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Browsing: Diary of Charles Francis Adams, Volume 2


Docno: ADMS-13-02-02-0005-0006-0006

Author: CFA
Date: 1829-06-06

Saturday. 6th.

Morning at the Office. Engaged in writing as usual. I did not reform this morning, but passed it nearly all in reading the Memoirs of Grammont, very witty but very licentious. J. Eckley1 called upon me this morning and gave me notice that he had left the room above mine in this building and he paid me to the date for the rent. He seemed to think that George had thought of his fate some time and told me an anecdote of his [Eckley’s] insisting upon a receipt at the last Quarter which he had not done usually. It turned out luckily this time. But I do not think his idea has any foundation. That he [GWA] was in circumstances, where death or great trouble of mind were alternatives is however certain. This is a question which now can be explained by no human power, but my own impressions are derived from a careful perusal of his papers wherein nothing of the kind seems apparent. On the contrary, many references to the future. He was in the habit of committing the feeling of the moment so { 386 } much to paper, that I cannot help thinking this notion would now and then casually escape him.
I went to Medford with Mr. Brooks, to keep Abby Company as I thought she was alone, but I found Mrs. Brooks and the family had returned from their short excursion, not in the best condition. But I enjoyed myself very much.
1. Joseph Eckley, of 23 Court Street ( Boston Directory, 1828).

Docno: ADMS-13-02-02-0005-0006-0007

Author: CFA
Date: 1829-06-07

Sunday. 7th.

The day which commenced with clouds and a little rain cleared off remarkably fine. I attended Divine Service all day and heard Dr. Richmond1 preach two Sermons of a very quiet, peaceable kind. He also dined with us. He is a clever man. Little of any remarkable kind happened. I was on the whole very happy. Although now my feelings are not altogether free from care, yet it is not sufficient to deprive me of any enjoyment, and my situation sometimes makes me feel melancholy from the idea that it is only a little too happy. That I am hardly deserving of so much and such long continued favour. My life has been hitherto for the most part an unclouded one. My troubles have been caused by myself and in reviewing the past, I cannot help being a little surprised to notice how many false notions, occasioned most generally by excessive prosperity, have led me astray, and have caused a penance often more severe in appearance than the original offence, but the lessons have not been useless as I hope. For they have been much reflected upon.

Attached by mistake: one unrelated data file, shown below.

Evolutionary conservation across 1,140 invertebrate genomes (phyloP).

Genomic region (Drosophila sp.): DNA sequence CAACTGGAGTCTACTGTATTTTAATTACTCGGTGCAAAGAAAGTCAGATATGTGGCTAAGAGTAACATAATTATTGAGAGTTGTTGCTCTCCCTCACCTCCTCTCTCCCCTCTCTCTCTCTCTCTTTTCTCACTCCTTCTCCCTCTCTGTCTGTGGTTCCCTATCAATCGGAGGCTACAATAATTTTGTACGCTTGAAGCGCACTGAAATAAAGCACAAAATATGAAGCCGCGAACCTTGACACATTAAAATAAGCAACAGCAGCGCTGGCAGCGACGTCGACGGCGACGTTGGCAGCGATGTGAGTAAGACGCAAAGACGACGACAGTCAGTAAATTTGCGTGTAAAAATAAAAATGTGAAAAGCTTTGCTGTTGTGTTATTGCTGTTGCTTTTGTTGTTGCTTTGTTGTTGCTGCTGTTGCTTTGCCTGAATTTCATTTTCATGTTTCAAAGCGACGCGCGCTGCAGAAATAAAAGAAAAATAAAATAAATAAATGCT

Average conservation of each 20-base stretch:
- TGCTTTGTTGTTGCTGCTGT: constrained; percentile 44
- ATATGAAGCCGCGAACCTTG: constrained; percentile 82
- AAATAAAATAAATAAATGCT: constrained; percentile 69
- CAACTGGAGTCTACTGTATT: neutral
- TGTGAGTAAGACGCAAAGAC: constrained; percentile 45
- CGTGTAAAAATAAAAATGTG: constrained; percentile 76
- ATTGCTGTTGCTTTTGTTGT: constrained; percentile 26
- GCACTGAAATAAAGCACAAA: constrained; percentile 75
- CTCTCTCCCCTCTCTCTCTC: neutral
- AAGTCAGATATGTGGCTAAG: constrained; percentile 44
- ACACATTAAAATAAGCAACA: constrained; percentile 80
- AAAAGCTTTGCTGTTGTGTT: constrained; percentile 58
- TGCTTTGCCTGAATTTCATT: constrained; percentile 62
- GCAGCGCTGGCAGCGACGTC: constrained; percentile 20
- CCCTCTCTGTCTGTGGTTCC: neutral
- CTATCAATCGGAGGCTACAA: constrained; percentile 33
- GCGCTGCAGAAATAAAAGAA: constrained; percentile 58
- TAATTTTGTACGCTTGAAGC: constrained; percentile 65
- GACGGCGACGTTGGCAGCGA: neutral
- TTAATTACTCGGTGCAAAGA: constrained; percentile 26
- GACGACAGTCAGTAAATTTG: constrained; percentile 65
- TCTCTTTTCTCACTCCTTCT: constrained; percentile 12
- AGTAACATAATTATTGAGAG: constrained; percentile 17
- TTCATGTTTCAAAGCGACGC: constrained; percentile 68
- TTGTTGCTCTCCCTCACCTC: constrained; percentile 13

1. Abel Richmond, the Congregational minister at Halifax, in Plymouth county ( Mass. Register, 1827, p. 112).

Docno: ADMS-13-02-02-0005-0006-0008

Author: CFA
Date: 1829-06-08

Monday 8th.

Returned to town with Mr. Brooks, weather showery but quite mild. Arrived at the Office, and found a letter from my father giving me some more definite information in regard to the future.1 I am therefore now inclined to think there is some probability that they may come on Saturday. My morning was wasted. I spent much time in writing my Index, this part of which I am anxious to conclude. Thos. O. Brackett called upon me on the subject of a Note due by my brother to him,2 to inquire if any arrangement had been made to meet it. I told him, I was in expectation that my father would soon be here when I would see about it. Also Josiah Quincy who came to make some inquiries, regarding some busts which have { 387 } arrived for my father, which I am unable to give any directions about. He informed me of the engagement of my cousin Elizabeth C. Adams to Mr. John M. Gourgas of Quincy,3 which at first I doubted, but hearing it afterwards confirmed, I was very glad of it. The match is respectable. After dinner, I finished the History of Clarendon, which has given me much pleasure. I like the style and the sentiment generally, though subject to exception. Evening, rain, at home.
1. JQA announced that he and LCA were leaving Washington on 8 June and expected to arrive in Quincy on 13 June. “On returning to Quincy,” he added, “I propose giving as much attention to my own Affairs, as I can; and they will require a great deal” (JQA to CFA, 3 June 1829, Adams Papers).
2. Thomas O. Brackett was a messenger at the Traders’ Bank ( Boston Directory, 1833). See entry for 23 July, below.
3. John M. Gourgas Jr. was a lawyer and a justice of the peace in Quincy (JQA, Diary, 18 June 1829; Mass. Register, 1832, p. 83). However, Elizabeth Coombs Adams never married.